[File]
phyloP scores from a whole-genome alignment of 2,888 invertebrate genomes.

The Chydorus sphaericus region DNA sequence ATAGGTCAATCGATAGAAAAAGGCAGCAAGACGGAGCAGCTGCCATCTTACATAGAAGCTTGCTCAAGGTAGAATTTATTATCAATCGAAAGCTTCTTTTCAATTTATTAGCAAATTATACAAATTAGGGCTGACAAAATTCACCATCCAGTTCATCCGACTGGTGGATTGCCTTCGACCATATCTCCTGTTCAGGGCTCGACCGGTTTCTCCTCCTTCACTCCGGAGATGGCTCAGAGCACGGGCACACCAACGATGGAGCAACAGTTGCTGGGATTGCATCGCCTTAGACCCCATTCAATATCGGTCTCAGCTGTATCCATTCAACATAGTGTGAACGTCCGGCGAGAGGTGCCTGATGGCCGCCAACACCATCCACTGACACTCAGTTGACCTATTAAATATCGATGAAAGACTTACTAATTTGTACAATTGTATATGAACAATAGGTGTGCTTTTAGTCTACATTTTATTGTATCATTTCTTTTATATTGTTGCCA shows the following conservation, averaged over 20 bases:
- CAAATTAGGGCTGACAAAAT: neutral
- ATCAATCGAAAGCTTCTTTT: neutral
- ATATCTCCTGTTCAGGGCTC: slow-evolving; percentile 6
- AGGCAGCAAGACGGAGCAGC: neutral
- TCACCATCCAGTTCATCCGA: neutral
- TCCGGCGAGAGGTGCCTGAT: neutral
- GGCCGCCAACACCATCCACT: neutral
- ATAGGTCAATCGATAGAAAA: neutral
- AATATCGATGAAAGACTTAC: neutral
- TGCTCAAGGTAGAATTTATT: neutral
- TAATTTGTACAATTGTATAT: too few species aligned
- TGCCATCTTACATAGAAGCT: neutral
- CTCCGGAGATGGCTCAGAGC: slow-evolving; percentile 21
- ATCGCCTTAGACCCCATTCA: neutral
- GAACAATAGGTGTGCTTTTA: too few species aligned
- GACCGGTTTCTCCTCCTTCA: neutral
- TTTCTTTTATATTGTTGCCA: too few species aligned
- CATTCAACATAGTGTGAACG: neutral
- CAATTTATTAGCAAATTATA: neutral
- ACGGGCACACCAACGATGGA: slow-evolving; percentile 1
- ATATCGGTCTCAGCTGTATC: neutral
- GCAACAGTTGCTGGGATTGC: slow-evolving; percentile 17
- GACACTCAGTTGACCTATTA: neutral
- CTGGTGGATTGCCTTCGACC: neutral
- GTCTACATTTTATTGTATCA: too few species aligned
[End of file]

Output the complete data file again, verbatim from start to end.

phyloP scores from a whole-genome alignment of 2,888 invertebrate genomes.

The Chydorus sphaericus region DNA sequence ATAGGTCAATCGATAGAAAAAGGCAGCAAGACGGAGCAGCTGCCATCTTACATAGAAGCTTGCTCAAGGTAGAATTTATTATCAATCGAAAGCTTCTTTTCAATTTATTAGCAAATTATACAAATTAGGGCTGACAAAATTCACCATCCAGTTCATCCGACTGGTGGATTGCCTTCGACCATATCTCCTGTTCAGGGCTCGACCGGTTTCTCCTCCTTCACTCCGGAGATGGCTCAGAGCACGGGCACACCAACGATGGAGCAACAGTTGCTGGGATTGCATCGCCTTAGACCCCATTCAATATCGGTCTCAGCTGTATCCATTCAACATAGTGTGAACGTCCGGCGAGAGGTGCCTGATGGCCGCCAACACCATCCACTGACACTCAGTTGACCTATTAAATATCGATGAAAGACTTACTAATTTGTACAATTGTATATGAACAATAGGTGTGCTTTTAGTCTACATTTTATTGTATCATTTCTTTTATATTGTTGCCA shows the following conservation, averaged over 20 bases:
- CAAATTAGGGCTGACAAAAT: neutral
- ATCAATCGAAAGCTTCTTTT: neutral
- ATATCTCCTGTTCAGGGCTC: slow-evolving; percentile 6
- AGGCAGCAAGACGGAGCAGC: neutral
- TCACCATCCAGTTCATCCGA: neutral
- TCCGGCGAGAGGTGCCTGAT: neutral
- GGCCGCCAACACCATCCACT: neutral
- ATAGGTCAATCGATAGAAAA: neutral
- AATATCGATGAAAGACTTAC: neutral
- TGCTCAAGGTAGAATTTATT: neutral
- TAATTTGTACAATTGTATAT: too few species aligned
- TGCCATCTTACATAGAAGCT: neutral
- CTCCGGAGATGGCTCAGAGC: slow-evolving; percentile 21
- ATCGCCTTAGACCCCATTCA: neutral
- GAACAATAGGTGTGCTTTTA: too few species aligned
- GACCGGTTTCTCCTCCTTCA: neutral
- TTTCTTTTATATTGTTGCCA: too few species aligned
- CATTCAACATAGTGTGAACG: neutral
- CAATTTATTAGCAAATTATA: neutral
- ACGGGCACACCAACGATGGA: slow-evolving; percentile 1
- ATATCGGTCTCAGCTGTATC: neutral
- GCAACAGTTGCTGGGATTGC: slow-evolving; percentile 17
- GACACTCAGTTGACCTATTA: neutral
- CTGGTGGATTGCCTTCGACC: neutral
- GTCTACATTTTATTGTATCA: too few species aligned